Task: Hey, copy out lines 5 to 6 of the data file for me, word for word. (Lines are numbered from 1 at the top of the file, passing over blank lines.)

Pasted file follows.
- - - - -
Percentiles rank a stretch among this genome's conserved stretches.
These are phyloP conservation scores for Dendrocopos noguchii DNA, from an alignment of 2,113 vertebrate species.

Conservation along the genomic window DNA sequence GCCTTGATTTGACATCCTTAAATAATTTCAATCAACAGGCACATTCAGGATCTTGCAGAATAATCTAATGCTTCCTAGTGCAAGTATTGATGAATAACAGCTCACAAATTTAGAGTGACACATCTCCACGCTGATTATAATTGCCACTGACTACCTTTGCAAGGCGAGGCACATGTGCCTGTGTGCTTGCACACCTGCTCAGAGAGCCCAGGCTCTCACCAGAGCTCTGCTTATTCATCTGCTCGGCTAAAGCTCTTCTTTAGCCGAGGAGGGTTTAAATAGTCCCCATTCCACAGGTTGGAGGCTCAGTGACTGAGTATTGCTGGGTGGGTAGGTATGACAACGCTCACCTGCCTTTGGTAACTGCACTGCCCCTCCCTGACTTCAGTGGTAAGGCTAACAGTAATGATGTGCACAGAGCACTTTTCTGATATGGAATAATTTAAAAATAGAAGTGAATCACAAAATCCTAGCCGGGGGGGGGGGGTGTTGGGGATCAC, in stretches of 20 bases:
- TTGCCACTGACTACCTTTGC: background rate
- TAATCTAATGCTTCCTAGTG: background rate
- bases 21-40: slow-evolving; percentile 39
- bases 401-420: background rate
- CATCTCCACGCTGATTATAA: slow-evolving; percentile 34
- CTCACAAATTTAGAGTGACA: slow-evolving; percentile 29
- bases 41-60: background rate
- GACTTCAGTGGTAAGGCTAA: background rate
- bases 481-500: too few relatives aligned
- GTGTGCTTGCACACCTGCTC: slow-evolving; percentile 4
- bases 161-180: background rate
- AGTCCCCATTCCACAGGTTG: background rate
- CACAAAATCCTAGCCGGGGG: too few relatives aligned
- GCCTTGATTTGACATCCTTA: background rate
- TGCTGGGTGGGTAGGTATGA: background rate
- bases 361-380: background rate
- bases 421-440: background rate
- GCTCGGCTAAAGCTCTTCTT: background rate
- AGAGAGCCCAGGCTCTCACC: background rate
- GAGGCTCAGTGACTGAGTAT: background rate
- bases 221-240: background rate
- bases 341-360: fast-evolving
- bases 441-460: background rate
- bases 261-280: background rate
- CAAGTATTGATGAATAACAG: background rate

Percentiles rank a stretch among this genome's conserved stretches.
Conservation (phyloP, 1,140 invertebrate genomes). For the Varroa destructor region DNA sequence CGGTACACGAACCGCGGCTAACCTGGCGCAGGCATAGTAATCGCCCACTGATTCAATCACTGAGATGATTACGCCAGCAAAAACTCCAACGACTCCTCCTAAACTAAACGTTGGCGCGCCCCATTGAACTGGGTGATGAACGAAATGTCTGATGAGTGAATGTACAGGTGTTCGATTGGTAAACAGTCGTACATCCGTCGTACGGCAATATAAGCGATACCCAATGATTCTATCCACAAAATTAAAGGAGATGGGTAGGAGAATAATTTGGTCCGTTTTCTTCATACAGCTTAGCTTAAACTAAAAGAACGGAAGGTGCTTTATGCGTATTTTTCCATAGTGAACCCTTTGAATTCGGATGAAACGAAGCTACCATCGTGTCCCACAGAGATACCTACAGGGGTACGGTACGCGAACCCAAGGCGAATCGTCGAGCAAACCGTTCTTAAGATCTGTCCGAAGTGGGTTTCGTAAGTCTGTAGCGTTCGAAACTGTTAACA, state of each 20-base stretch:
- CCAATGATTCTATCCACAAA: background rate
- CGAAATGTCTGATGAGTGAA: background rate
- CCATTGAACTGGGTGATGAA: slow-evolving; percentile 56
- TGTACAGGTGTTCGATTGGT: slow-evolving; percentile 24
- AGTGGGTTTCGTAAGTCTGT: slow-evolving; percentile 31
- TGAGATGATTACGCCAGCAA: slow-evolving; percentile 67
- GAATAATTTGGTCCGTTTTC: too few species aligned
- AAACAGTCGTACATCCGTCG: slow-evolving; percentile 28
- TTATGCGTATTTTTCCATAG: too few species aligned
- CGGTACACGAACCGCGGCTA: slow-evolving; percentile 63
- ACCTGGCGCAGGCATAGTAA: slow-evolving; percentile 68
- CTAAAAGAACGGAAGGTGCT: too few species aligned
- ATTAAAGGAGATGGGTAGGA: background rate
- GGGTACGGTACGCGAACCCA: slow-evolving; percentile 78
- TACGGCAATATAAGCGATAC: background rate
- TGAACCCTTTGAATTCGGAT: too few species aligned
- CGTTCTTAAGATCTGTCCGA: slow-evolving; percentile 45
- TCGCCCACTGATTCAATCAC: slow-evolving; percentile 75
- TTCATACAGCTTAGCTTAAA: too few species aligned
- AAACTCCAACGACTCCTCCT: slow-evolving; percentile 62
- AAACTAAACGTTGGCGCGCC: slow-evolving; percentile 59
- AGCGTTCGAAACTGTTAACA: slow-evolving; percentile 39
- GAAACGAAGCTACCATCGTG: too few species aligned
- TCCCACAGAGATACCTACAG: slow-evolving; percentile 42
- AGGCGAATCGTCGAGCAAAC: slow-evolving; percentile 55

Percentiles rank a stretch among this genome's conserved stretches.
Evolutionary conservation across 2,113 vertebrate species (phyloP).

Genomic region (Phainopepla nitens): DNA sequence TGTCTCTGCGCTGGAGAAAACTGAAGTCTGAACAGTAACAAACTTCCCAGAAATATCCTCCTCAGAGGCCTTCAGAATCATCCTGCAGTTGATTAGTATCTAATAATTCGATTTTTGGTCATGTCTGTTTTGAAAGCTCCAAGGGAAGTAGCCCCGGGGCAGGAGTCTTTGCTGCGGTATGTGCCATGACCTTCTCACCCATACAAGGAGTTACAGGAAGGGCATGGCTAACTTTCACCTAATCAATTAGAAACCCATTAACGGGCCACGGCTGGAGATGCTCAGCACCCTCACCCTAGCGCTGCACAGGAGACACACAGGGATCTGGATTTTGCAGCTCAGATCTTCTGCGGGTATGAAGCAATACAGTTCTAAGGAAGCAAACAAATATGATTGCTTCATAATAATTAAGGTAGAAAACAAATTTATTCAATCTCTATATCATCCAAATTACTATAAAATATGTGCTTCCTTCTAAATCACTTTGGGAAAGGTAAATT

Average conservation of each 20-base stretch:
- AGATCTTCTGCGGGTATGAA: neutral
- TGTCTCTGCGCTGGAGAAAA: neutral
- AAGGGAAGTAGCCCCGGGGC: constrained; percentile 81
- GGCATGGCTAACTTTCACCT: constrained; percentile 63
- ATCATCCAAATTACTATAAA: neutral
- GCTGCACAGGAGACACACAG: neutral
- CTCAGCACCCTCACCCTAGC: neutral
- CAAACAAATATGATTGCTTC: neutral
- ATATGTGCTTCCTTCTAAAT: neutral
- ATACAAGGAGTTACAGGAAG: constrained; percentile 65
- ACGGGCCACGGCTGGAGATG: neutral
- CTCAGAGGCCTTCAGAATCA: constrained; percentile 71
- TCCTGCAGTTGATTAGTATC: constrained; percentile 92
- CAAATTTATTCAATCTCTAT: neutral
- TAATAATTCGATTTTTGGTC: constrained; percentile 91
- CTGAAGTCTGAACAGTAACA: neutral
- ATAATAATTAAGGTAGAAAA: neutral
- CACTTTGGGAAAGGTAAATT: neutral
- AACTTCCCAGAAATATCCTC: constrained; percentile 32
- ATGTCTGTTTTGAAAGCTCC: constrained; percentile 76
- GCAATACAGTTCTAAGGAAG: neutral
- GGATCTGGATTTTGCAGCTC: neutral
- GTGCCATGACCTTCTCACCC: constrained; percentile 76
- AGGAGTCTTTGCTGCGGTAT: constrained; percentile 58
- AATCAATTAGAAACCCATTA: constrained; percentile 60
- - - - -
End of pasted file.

- TAATCTAATGCTTCCTAGTG: background rate
- bases 21-40: slow-evolving; percentile 39